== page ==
House on Mango Street

What's the metaphor about hair?

Chapter Hairs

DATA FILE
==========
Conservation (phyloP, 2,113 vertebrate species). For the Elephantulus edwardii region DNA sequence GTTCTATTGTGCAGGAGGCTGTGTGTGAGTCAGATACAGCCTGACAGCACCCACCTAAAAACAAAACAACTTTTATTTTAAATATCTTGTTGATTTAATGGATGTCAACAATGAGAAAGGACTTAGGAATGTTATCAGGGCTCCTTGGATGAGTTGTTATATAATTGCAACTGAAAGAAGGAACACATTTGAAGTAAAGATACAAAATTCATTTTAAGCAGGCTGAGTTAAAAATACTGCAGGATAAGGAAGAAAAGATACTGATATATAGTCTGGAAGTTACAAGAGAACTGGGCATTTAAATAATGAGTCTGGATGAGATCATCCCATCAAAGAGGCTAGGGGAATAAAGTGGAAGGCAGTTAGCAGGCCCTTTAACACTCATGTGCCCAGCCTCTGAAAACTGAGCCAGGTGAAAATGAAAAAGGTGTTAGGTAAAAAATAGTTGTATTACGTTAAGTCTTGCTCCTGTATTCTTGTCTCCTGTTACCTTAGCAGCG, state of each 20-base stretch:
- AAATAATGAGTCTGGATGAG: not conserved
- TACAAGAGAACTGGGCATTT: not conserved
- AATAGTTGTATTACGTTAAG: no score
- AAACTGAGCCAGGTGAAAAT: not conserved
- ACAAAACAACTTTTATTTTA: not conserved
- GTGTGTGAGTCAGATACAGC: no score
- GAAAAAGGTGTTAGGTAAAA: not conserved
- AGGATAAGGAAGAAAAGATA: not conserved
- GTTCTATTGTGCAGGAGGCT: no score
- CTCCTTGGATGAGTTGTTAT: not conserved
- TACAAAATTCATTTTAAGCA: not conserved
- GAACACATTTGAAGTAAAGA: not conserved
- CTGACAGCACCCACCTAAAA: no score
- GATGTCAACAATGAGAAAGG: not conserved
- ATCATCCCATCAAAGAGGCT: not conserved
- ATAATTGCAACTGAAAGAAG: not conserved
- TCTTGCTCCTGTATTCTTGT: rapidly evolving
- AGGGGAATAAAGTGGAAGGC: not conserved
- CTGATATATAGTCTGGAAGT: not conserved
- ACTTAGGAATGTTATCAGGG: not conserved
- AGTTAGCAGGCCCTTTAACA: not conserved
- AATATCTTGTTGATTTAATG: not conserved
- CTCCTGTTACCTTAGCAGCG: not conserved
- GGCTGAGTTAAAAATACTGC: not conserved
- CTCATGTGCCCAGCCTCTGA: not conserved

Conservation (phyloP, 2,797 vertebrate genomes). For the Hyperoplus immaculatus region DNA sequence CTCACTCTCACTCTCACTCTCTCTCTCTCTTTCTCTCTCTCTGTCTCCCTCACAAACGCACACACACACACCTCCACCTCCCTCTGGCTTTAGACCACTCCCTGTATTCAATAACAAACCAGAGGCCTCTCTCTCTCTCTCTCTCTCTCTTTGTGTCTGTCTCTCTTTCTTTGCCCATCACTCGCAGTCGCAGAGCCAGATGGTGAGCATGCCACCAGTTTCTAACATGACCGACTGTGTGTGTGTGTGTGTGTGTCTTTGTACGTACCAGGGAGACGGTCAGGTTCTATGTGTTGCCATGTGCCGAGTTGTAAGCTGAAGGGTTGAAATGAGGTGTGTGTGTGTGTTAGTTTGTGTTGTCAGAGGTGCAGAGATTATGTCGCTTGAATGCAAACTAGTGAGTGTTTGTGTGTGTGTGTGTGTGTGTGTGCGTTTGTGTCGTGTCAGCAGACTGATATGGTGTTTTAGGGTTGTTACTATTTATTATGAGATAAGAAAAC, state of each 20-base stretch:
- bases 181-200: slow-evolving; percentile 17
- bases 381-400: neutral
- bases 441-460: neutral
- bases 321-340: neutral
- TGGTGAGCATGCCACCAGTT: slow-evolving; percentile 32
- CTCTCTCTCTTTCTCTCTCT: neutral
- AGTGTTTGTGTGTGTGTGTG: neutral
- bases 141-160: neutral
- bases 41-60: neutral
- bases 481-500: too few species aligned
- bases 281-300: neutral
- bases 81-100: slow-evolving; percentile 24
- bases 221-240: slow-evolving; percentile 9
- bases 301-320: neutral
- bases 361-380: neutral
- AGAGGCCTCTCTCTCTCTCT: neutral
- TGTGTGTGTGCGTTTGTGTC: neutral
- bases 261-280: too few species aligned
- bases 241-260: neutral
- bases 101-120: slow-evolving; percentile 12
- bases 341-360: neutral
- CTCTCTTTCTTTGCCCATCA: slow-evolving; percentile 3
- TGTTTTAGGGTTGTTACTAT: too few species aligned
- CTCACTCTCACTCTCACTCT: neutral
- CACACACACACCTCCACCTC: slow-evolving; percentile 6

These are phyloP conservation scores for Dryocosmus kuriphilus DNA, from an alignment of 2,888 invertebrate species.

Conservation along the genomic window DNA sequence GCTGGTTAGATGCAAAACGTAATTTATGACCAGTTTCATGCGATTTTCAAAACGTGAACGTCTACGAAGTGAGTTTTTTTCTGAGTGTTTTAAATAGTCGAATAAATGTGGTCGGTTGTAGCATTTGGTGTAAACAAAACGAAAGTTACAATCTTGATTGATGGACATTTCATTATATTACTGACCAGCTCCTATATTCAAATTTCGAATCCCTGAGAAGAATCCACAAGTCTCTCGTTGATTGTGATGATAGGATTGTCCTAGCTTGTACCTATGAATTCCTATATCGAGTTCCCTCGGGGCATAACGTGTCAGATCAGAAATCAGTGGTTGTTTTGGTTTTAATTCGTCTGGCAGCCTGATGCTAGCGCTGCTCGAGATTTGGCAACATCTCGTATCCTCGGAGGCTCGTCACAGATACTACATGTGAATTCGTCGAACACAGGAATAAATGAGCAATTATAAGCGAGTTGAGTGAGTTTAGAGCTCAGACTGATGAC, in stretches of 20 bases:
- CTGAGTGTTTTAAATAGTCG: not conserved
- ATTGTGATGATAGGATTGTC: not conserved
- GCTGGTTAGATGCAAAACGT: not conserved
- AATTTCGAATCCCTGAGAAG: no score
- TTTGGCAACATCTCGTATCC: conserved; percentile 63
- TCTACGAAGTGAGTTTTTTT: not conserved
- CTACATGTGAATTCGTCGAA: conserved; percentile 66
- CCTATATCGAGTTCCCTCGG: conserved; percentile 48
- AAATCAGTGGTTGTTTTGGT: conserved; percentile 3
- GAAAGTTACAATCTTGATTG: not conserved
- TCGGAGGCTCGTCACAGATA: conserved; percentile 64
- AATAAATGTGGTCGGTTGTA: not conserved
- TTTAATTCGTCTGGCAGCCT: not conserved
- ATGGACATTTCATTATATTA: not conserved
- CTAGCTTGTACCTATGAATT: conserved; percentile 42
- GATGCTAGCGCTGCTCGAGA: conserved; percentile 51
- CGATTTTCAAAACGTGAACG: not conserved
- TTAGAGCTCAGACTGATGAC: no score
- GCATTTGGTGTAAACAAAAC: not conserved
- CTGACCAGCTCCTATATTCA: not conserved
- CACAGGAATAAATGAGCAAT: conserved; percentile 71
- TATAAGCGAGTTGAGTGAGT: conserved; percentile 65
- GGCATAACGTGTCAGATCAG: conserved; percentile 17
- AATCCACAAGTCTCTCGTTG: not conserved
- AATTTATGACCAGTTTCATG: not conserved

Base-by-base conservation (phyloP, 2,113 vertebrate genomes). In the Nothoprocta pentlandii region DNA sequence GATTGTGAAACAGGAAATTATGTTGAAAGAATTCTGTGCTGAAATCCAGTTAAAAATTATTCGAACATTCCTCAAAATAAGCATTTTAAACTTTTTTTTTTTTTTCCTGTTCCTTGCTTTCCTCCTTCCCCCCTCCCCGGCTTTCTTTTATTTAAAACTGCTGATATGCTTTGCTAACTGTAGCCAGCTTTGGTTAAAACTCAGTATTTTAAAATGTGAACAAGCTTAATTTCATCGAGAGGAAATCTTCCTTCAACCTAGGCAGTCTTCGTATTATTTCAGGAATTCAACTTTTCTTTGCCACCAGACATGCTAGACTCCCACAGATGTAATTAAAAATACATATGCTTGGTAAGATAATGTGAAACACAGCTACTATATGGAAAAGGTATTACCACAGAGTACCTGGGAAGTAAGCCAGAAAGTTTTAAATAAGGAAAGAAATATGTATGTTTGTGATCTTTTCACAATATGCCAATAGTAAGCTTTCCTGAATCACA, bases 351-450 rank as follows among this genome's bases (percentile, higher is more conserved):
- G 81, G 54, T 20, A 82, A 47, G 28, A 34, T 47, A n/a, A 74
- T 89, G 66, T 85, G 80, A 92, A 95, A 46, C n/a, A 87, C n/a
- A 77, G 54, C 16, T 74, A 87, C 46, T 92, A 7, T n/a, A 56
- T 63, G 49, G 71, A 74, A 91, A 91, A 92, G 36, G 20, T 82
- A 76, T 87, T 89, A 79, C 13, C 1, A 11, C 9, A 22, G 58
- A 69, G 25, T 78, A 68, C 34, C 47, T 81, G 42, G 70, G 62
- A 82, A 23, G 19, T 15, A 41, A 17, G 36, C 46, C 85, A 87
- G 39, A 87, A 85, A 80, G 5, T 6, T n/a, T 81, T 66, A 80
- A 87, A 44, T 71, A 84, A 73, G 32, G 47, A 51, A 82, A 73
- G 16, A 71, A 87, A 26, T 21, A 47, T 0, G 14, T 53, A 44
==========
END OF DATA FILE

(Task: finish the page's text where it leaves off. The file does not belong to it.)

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Different kinds of hair works as a metaphor for the distinct members of the narrator's family. For instance, Nenny's slippery hair seems to match her wistful and dreamy disposition, which the reader will see develop throughout the course of the novel. The single most important hairs for the narrator to describe and the reader to understand, however, are those of Mama. By reading the description of "little rosettes, like little candy circles all curly and pretty," we conjure an image of the mother's appearance and personality. The repetition of the adjective "little" alludes to her dainty physique, as well as the daughter's fascination with the exquisiteness of such hair, so different from her own unruly locks. So too, the shapes- flowers and sweets- that the narrator sees in her mother's curls helps us understand the narrator's regard for her mother's beauty and goodness; indeed, her hair fulfills both a the feminine ideal and the ideas childhood nursery rhyme idea of what little girls are made of- sugar and spice and all things nice..